it could have 1 coil where the polarity is reversed, or 2 coils.

    in either case a momentary double pole double throw switch with a centre off will do the trick. the disadvantages are that the final switch position will not indicate the solenoid state (which it sounds like you don't need) and you need a different action to turn it on vs. off (which may be an advantage or a disadvantage)

    knowing how to wire it... well we need more details on the solenoid
     
  8. mcasey

    mcasey

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    Jul 9, 2016
    This is all I can find on the valve I own. The instructions simply state "another short 6V pulse to close", no mention of polarity. So here I am, relying on the advise and good will of strangers to help me out...
     

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  9. mcasey

    mcasey

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    Jul 9, 2016
    I also found this for a different brand valve...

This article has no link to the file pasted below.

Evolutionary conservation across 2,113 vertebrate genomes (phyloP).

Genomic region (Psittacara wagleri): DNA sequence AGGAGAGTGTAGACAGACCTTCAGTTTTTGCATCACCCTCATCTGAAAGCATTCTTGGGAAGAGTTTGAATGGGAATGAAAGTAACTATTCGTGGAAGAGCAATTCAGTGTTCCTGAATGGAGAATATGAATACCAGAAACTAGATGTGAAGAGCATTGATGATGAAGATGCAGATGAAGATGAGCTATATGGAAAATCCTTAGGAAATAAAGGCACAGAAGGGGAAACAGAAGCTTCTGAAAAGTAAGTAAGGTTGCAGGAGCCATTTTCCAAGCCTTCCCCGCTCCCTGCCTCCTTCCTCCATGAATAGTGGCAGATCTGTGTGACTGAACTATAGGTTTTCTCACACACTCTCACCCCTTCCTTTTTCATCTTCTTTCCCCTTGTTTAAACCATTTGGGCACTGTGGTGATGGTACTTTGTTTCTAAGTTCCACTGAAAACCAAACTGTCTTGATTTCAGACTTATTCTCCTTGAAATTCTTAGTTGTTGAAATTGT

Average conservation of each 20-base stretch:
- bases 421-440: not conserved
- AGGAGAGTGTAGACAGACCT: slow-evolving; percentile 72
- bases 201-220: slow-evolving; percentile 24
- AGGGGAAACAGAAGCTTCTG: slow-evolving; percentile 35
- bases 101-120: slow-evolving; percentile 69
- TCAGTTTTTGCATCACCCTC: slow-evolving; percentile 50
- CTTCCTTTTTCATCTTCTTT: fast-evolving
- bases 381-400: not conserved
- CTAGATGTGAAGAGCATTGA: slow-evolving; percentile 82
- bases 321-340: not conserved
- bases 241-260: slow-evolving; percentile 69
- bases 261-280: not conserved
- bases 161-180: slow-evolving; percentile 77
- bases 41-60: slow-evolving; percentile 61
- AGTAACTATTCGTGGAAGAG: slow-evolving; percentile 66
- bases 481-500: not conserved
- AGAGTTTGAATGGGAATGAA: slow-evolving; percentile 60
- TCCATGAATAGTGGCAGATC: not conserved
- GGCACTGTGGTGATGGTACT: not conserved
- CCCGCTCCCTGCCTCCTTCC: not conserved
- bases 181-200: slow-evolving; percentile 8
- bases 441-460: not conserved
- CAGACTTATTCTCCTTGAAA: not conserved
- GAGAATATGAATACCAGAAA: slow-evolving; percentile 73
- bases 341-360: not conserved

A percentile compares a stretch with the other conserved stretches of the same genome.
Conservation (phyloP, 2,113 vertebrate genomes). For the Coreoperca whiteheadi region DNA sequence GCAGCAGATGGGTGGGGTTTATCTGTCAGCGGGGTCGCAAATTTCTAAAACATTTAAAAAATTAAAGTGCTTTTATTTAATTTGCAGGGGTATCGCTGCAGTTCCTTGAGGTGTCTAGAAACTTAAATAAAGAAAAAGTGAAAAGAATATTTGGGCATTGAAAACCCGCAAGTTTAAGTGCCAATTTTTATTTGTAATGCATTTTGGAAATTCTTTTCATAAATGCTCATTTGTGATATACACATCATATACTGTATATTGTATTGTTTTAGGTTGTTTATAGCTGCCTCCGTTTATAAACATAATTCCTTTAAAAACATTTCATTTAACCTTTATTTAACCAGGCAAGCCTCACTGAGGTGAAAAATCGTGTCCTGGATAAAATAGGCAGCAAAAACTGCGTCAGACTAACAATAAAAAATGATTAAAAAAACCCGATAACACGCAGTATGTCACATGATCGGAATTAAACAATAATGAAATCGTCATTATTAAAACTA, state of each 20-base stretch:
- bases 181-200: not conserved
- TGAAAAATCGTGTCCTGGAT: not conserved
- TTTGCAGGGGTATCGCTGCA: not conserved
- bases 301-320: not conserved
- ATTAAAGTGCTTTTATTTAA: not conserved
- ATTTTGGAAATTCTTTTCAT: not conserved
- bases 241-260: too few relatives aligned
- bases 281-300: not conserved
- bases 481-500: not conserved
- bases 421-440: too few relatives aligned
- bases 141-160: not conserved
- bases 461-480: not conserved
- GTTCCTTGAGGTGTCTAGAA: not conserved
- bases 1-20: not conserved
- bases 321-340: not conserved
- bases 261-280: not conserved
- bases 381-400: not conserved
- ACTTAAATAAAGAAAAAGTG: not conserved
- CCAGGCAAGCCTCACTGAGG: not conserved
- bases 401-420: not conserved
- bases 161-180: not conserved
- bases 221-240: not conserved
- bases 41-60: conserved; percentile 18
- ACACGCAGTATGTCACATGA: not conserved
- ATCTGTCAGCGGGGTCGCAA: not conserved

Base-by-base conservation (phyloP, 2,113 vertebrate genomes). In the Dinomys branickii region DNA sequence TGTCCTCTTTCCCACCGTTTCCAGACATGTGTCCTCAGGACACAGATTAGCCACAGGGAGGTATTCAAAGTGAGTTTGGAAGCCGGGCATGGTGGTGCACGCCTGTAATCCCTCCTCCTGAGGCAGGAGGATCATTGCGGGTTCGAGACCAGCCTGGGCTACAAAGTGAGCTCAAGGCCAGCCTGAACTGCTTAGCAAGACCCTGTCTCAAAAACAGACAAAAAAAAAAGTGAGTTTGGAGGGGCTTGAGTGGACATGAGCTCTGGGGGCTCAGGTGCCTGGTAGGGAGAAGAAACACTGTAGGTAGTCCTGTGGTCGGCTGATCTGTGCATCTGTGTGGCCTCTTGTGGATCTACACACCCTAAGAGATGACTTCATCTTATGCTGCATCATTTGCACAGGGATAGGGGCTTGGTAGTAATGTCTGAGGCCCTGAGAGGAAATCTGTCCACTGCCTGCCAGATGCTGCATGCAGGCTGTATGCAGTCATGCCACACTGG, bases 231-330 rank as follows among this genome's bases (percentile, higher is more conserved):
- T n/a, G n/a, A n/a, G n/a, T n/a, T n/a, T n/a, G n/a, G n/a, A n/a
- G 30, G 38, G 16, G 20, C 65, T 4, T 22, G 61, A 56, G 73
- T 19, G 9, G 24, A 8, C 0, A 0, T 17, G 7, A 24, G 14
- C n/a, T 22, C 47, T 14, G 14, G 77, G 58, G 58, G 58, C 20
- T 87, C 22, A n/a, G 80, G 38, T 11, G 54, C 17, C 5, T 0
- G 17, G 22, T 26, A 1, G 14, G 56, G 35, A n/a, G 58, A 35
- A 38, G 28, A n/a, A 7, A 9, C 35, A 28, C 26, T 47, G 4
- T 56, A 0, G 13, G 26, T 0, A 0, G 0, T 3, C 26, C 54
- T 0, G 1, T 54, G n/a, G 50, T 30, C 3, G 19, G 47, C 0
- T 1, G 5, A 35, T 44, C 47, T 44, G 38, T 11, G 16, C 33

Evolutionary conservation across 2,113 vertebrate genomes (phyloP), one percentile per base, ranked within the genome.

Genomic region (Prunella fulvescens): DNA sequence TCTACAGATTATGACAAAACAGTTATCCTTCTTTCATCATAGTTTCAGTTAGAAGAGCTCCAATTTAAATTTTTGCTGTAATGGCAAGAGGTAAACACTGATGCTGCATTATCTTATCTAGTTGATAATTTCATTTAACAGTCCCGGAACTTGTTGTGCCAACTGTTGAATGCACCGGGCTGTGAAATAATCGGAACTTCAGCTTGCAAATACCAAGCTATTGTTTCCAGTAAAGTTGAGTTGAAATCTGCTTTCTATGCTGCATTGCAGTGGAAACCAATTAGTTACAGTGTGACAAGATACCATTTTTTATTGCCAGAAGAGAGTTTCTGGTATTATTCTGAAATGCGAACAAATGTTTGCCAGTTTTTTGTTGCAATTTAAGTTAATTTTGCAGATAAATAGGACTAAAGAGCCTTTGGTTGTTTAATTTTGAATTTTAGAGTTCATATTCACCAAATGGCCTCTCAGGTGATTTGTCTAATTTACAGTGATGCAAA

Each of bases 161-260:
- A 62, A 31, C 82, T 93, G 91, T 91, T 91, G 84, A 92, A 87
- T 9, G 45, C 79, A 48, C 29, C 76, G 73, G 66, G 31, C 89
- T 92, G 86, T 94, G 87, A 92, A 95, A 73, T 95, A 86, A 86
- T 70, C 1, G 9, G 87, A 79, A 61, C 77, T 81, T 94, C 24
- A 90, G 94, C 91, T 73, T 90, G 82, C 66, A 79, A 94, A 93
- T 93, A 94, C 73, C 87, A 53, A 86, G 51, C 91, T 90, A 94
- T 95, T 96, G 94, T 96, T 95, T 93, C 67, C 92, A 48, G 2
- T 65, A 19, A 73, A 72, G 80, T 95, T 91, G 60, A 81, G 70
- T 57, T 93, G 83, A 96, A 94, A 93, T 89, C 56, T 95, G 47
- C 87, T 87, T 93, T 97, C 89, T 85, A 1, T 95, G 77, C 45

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  10. BobK

    BobK

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    Well then, simply wiring a momentary contact switch to it will flip it with each press.

    Bob
     
  11. mcasey

    mcasey

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    Jul 9, 2016
    Thanks to all for your help. I think the momentary 2 pole switch will work just fine for my needs. This forum is awesome!
    Case Closed
     
  12. BobK

    BobK

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    Not really. You misunderstand.

    The pulse to open and the one to close are the same polarity. You do not need a two pole switch.

    Bob
     
  13. mcasey

    mcasey

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    Jul 9, 2016
    Are you saying this because of what the instructions read? I think the instructions are wrong because, as mentioned above, when I test it with a 9 volt battery I must touch red to the positive terminal and black to the negative terminal to get it to open, then flip flop the connections to get it to close.
     
  14. BobK

    BobK

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    Yes, I am going by what the link you posted said. Did you try to see if using the same polarity twice also might flip it? Because that is what I read the specs as saying.